caption Facebook CEO Mark Zuckerberg. source Reuters / Stephen Lam An explosive New York Times report delved into how Facebook’s leadership dealt with scandals over the past few years. Facebook published a blog post refuting elements of the report, such as Russian interference, political point-scoring, and Zuckerberg banning his executives from using iPhones. Business Insider has broken down Facebook’s objections alongside the Times’ reporting. Facebook inner workings were laid bare on Wednesday by a New York Times report that went into gory detail about how the social network’s leadership struggled to contend with a series of scandals. Facebook on Thursday delivered a riposte in the form of a blog post, which listed the ways in which it claims the Times misrepresented the facts. Here is a breakdown of Facebook’s objections: 1. Facebook discouraged its security chief, Alex Stamos, from looking into Russian interference Facebook’s statement: “The story asserts that we knew about Russian activity as early as the spring of 2016 but were slow to investigate it at every turn. This is not true… “After the election, no one ever discouraged Alex Stamos from looking into Russian activity – as he himself acknowledged on Twitter. Indeed as The New York… Read full this story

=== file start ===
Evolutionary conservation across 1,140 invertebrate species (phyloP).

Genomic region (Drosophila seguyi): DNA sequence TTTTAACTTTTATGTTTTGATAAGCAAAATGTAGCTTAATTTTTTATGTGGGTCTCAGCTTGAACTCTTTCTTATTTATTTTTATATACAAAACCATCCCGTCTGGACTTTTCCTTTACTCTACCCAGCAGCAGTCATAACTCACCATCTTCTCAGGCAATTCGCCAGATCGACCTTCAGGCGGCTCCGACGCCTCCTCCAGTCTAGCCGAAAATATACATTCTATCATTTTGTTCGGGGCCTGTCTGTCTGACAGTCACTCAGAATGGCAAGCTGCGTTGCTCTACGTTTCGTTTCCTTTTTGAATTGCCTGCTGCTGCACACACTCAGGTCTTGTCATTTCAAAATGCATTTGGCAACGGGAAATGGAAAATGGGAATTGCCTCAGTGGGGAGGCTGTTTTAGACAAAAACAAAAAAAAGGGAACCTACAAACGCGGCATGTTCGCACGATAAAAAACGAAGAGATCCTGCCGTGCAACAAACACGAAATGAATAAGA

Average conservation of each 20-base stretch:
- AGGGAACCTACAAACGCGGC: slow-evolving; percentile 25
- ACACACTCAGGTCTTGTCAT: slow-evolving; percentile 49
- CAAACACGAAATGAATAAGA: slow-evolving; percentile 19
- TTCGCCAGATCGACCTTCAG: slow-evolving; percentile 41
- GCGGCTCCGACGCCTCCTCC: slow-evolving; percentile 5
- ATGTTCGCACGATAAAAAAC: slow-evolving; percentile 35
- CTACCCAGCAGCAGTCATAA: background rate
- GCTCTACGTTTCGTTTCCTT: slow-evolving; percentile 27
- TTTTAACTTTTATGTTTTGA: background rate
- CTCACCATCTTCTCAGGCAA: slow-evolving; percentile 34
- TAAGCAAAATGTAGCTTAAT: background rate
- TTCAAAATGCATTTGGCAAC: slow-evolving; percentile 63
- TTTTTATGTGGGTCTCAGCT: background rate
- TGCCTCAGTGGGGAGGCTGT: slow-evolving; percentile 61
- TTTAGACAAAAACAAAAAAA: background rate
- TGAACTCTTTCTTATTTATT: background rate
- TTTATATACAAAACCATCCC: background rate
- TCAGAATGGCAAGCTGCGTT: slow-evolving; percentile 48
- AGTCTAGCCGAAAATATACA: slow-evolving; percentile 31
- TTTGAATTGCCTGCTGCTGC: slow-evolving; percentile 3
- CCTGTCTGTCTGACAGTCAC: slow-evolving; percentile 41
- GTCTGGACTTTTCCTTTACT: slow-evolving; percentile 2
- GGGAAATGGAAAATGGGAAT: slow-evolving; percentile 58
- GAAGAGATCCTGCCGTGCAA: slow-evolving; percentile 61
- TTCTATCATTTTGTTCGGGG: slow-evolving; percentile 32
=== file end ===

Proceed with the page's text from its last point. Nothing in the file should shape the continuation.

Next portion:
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Facebook hits back at The New York Times, pointing out the inaccuracies in its blockbuster report on leadership missteps have 338 words, post on www.businessinsider.sg at November 15, 2018. This is cached page on Vietnam Art News. If you want remove this page, please contact us.